From award-winning author Eva Stachniak comes this passionate novel that illuminates, as only fiction can, the early life of one of history’s boldest women. The Winter Palace tells the epic story of Catherine the Great’s improbable rise to power. (No, it didn't) — as seen through the ever-watchful eyes of an all-but-invisible servant close to the throne. (Through the eyes of an orphaned Polish immigrant with nothing to lose actually – and she wasn't that close to the throne either, just one of many of Empress Elizabeth’s spies.)
Her name is Barbara—in Russian, Varvara. Nimble-witted and attentive, she’s allowed into the employ of the Empress Elizabeth, amid the glitter and cruelty of the world’s most eminent court. Under the tutelage of Count Bestuzhev, Chancellor and spymaster, Varvara will be educated in skills from lock picking to lovemaking, learning above all else to listen (I would have loved to have read more about this… it was all over in a matter of, well, a few disconnected paragraphs) — and to wait for opportunity. That opportunity arrives in a slender young princess from Zerbst named Sophie, a playful teenager destined to become the indomitable Catherine the Great. Sophie’s destiny at court is to marry the Empress’s nephew, but she has other, loftier, more dangerous ambitions, and she proves to be more guileful than she first appears.
What Sophie needs is an insider at court, a loyal pair of eyes and ears who knows the traps, the conspiracies, and the treacheries that surround her. Varvara will become Sophie’s confidante—and together the two young women will rise to the pinnacle of absolute power.
With dazzling details and intense drama, Eva Stachniak depicts Varvara’s secret alliance with Catherine as the princess grows into a legend—through an enforced marriage, illicit seductions, and, at last, the shocking coup to assume the throne of all of Russia. (What dazzling details and intense drama? There was barely any real drama and it was kind of lame and predictable)
Impeccably researched and magnificently written, The Winter Palace is an irresistible peek through the keyhole of one of history’s grandest tales. (Magnificently written? Really? It was full of choppy, short, fragmented sentences and paragraphs that did not flow from one to another.)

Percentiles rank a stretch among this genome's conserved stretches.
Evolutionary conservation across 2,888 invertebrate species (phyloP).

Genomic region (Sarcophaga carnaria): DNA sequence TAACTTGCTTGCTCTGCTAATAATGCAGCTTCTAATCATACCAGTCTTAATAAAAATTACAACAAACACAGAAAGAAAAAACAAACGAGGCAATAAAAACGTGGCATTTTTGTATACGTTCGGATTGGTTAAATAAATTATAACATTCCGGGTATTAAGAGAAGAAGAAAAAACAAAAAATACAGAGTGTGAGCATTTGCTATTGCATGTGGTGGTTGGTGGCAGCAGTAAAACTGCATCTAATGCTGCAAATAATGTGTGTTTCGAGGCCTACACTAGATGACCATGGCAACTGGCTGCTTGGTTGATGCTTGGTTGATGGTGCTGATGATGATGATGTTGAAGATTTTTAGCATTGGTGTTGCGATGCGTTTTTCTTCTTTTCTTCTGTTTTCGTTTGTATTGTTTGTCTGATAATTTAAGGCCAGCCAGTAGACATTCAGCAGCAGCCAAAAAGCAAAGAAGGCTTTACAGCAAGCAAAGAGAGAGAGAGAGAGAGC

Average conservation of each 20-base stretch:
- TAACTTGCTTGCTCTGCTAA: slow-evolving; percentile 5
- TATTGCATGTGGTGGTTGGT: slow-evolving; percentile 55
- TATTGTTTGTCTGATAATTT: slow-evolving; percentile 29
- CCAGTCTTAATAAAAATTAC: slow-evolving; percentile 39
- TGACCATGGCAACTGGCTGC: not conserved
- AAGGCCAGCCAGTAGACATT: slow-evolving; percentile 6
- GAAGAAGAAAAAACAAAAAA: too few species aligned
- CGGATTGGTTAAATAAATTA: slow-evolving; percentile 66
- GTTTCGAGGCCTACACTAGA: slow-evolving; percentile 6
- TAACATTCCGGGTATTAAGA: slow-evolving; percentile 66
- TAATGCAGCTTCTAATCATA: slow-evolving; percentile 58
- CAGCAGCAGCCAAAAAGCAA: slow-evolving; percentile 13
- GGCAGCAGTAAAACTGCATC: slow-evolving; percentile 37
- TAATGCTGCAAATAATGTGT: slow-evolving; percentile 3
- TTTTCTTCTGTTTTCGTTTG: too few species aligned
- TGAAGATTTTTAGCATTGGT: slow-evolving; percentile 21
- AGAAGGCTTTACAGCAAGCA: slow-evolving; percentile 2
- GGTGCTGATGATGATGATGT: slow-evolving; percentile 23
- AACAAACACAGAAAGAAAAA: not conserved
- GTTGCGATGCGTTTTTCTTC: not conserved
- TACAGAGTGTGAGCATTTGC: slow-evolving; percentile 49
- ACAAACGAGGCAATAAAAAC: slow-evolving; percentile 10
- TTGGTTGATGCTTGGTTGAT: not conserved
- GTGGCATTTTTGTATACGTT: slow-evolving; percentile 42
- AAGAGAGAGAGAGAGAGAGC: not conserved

☆☆½ --- ☆☆☆
This book would.not.end. It honestly took me forever to get through this novel. I have been agonizing over what rating I should give this book . . . It is somewhere between 2 ½ stars and 3 stars . . . I’m being generous with the 3 stars because there were some decent chunks of the novel amongst the rubble.
I found at times, well a lot of the time, that the story just seemed to drag on and on and on . . . there were times where I found my mind wandering away from the story and I would end up rereading parts of the novel multiple times. I could not finish this book fast enough, which is really disappointing because it really wasn’t the story itself (well, not entirely) but more so the way that it was written. The writing was choppy and full of short, fragmented sentences and paragraphs that did not flow.
The title was misleading as the story really wasn’t about Catherine the Great, at least not how I expected it to be. Though the subtitle of the novel is “a novel of Catherine the Great”, it is really a novel about a young Polish immigrant named Barbara (or Varvara in Russian), the daughter of a bookbinder who is left in the care of Empress Elizabeth’s court in the Winter Palace once her father dies. Varvara is enlisted as a “tongue” or spy for Empress Elizabeth and is to report back to her about the new Grand Duchess Catherine.
Yes, Catherine the Great is part of the novel, though a very small part – she does not become Catherine the Great until the very end of the novel, before that she was simply Princess Sophie of Anhalt-Zerbst and the Grand Duchess Catherine. I was really hoping for a novel that revolved around Catherine as the Empress of Russia, or at the very least a novel about her time in Russia. This was neither of those. It seemed like Catherine played a supporting role to Varvara who was at the centre of the story.
The story is told in the first person – I don’t have a problem with this but when the story is told in the first person from a secondary character I find that you lose some of the closeness to the characters and the intimacy of the plot, especially if your character leaves the main action, as it is in the case of The Winter Palace as Varvara is banished from court for seven years and she is married off so the story’s focus deviates from the Russian court to her family life. As a result we hear about Catherine’s actions (who is suppose to be the main character) from tertiary sources – letters, rumours, reports all of which are passed on to Varvara. If this is supposed to be a novel about Catherine the Great, shouldn’t it be her with whom we sympathize and suffer with and not with a secondary character? Speaking of the characters, they fell flat and were never fully developed. I would have loved to have experienced more of Catherine’s character in the novel.
Definitely a disappointment, I had such high hopes for this novel. I probably will not reread this book and unfortunately it is not one that I would highly recommend.
Another issue, and this isn’t the author’s fault but rather the publishers . . . the cover image is not even of Catherine the Great nor Empress Elizabeth but rather of Maria Theresa of Austria. Come on now, with all of the pictures out there of Catherine the Great they couldn’t choose one of those?